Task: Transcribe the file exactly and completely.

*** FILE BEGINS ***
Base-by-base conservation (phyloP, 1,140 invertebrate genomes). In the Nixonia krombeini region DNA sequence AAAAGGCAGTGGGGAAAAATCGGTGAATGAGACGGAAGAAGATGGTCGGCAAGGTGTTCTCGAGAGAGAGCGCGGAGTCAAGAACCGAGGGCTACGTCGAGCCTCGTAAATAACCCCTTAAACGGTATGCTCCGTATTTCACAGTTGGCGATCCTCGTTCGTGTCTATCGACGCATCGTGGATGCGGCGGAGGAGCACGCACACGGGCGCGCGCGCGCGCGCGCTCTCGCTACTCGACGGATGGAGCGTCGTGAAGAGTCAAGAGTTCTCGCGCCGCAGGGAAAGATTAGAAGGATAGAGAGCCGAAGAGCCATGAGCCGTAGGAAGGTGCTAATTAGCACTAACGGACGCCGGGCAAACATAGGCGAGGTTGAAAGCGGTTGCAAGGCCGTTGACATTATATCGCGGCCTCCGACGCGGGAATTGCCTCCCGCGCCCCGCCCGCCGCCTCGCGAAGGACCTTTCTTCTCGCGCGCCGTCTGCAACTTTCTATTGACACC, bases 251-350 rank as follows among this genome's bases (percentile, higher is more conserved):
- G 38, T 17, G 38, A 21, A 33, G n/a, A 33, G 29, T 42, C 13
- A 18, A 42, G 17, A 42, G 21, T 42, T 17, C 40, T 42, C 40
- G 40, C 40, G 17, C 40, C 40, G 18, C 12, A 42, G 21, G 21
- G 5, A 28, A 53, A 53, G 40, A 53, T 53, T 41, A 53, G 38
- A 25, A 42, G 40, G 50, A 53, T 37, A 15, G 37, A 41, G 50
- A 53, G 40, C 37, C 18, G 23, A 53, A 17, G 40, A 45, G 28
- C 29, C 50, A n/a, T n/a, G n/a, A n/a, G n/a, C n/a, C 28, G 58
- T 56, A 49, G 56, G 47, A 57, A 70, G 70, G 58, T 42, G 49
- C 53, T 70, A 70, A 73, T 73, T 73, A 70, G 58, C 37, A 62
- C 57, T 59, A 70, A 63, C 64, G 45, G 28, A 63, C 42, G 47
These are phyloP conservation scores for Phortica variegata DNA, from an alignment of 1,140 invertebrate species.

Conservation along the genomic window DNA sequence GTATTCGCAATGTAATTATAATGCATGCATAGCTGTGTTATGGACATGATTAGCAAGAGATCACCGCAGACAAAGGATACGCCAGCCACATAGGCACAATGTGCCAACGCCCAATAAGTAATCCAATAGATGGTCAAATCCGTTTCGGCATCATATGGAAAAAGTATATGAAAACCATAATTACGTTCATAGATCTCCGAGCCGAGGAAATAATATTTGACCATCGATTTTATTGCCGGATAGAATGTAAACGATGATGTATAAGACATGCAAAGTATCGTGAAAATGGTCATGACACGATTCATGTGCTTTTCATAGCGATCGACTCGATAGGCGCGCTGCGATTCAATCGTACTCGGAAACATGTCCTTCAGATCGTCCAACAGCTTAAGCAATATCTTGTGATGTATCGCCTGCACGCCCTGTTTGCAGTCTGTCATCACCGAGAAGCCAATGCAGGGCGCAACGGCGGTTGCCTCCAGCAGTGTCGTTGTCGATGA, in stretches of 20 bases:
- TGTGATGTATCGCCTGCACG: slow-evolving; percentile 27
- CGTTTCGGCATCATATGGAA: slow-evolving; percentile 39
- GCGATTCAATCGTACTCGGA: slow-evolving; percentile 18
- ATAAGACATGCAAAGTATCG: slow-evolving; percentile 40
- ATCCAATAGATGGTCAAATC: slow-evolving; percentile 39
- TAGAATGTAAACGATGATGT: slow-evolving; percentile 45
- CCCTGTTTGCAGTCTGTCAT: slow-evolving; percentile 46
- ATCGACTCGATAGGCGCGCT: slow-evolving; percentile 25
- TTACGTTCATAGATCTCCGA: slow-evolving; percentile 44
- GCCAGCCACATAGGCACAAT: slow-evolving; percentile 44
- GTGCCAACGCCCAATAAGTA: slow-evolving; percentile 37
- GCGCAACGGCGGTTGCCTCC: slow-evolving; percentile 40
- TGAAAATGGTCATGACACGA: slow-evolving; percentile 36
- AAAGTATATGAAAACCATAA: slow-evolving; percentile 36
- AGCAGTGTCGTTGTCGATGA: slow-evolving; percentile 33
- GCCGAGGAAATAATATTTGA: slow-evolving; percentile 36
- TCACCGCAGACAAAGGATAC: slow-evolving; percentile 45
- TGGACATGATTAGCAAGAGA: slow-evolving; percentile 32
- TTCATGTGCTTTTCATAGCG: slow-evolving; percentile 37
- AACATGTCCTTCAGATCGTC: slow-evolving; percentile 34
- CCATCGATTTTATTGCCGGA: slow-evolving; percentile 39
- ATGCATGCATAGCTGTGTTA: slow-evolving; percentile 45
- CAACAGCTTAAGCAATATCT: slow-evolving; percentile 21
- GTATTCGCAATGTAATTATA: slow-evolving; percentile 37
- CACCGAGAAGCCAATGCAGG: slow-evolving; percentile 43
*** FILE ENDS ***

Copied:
Base-by-base conservation (phyloP, 1,140 invertebrate genomes). In the Nixonia krombeini region DNA sequence AAAAGGCAGTGGGGAAAAATCGGTGAATGAGACGGAAGAAGATGGTCGGCAAGGTGTTCTCGAGAGAGAGCGCGGAGTCAAGAACCGAGGGCTACGTCGAGCCTCGTAAATAACCCCTTAAACGGTATGCTCCGTATTTCACAGTTGGCGATCCTCGTTCGTGTCTATCGACGCATCGTGGATGCGGCGGAGGAGCACGCACACGGGCGCGCGCGCGCGCGCGCTCTCGCTACTCGACGGATGGAGCGTCGTGAAGAGTCAAGAGTTCTCGCGCCGCAGGGAAAGATTAGAAGGATAGAGAGCCGAAGAGCCATGAGCCGTAGGAAGGTGCTAATTAGCACTAACGGACGCCGGGCAAACATAGGCGAGGTTGAAAGCGGTTGCAAGGCCGTTGACATTATATCGCGGCCTCCGACGCGGGAATTGCCTCCCGCGCCCCGCCCGCCGCCTCGCGAAGGACCTTTCTTCTCGCGCGCCGTCTGCAACTTTCTATTGACACC, bases 251-350 rank as follows among this genome's bases (percentile, higher is more conserved):
- G 38, T 17, G 38, A 21, A 33, G n/a, A 33, G 29, T 42, C 13
- A 18, A 42, G 17, A 42, G 21, T 42, T 17, C 40, T 42, C 40
- G 40, C 40, G 17, C 40, C 40, G 18, C 12, A 42, G 21, G 21
- G 5, A 28, A 53, A 53, G 40, A 53, T 53, T 41, A 53, G 38
- A 25, A 42, G 40, G 50, A 53, T 37, A 15, G 37, A 41, G 50
- A 53, G 40, C 37, C 18, G 23, A 53, A 17, G 40, A 45, G 28
- C 29, C 50, A n/a, T n/a, G n/a, A n/a, G n/a, C n/a, C 28, G 58
- T 56, A 49, G 56, G 47, A 57, A 70, G 70, G 58, T 42, G 49
- C 53, T 70, A 70, A 73, T 73, T 73, A 70, G 58, C 37, A 62
- C 57, T 59, A 70, A 63, C 64, G 45, G 28, A 63, C 42, G 47
These are phyloP conservation scores for Phortica variegata DNA, from an alignment of 1,140 invertebrate species.

Conservation along the genomic window DNA sequence GTATTCGCAATGTAATTATAATGCATGCATAGCTGTGTTATGGACATGATTAGCAAGAGATCACCGCAGACAAAGGATACGCCAGCCACATAGGCACAATGTGCCAACGCCCAATAAGTAATCCAATAGATGGTCAAATCCGTTTCGGCATCATATGGAAAAAGTATATGAAAACCATAATTACGTTCATAGATCTCCGAGCCGAGGAAATAATATTTGACCATCGATTTTATTGCCGGATAGAATGTAAACGATGATGTATAAGACATGCAAAGTATCGTGAAAATGGTCATGACACGATTCATGTGCTTTTCATAGCGATCGACTCGATAGGCGCGCTGCGATTCAATCGTACTCGGAAACATGTCCTTCAGATCGTCCAACAGCTTAAGCAATATCTTGTGATGTATCGCCTGCACGCCCTGTTTGCAGTCTGTCATCACCGAGAAGCCAATGCAGGGCGCAACGGCGGTTGCCTCCAGCAGTGTCGTTGTCGATGA, in stretches of 20 bases:
- TGTGATGTATCGCCTGCACG: slow-evolving; percentile 27
- CGTTTCGGCATCATATGGAA: slow-evolving; percentile 39
- GCGATTCAATCGTACTCGGA: slow-evolving; percentile 18
- ATAAGACATGCAAAGTATCG: slow-evolving; percentile 40
- ATCCAATAGATGGTCAAATC: slow-evolving; percentile 39
- TAGAATGTAAACGATGATGT: slow-evolving; percentile 45
- CCCTGTTTGCAGTCTGTCAT: slow-evolving; percentile 46
- ATCGACTCGATAGGCGCGCT: slow-evolving; percentile 25
- TTACGTTCATAGATCTCCGA: slow-evolving; percentile 44
- GCCAGCCACATAGGCACAAT: slow-evolving; percentile 44
- GTGCCAACGCCCAATAAGTA: slow-evolving; percentile 37
- GCGCAACGGCGGTTGCCTCC: slow-evolving; percentile 40
- TGAAAATGGTCATGACACGA: slow-evolving; percentile 36
- AAAGTATATGAAAACCATAA: slow-evolving; percentile 36
- AGCAGTGTCGTTGTCGATGA: slow-evolving; percentile 33
- GCCGAGGAAATAATATTTGA: slow-evolving; percentile 36
- TCACCGCAGACAAAGGATAC: slow-evolving; percentile 45
- TGGACATGATTAGCAAGAGA: slow-evolving; percentile 32
- TTCATGTGCTTTTCATAGCG: slow-evolving; percentile 37
- AACATGTCCTTCAGATCGTC: slow-evolving; percentile 34
- CCATCGATTTTATTGCCGGA: slow-evolving; percentile 39
- ATGCATGCATAGCTGTGTTA: slow-evolving; percentile 45
- CAACAGCTTAAGCAATATCT: slow-evolving; percentile 21
- GTATTCGCAATGTAATTATA: slow-evolving; percentile 37
- CACCGAGAAGCCAATGCAGG: slow-evolving; percentile 43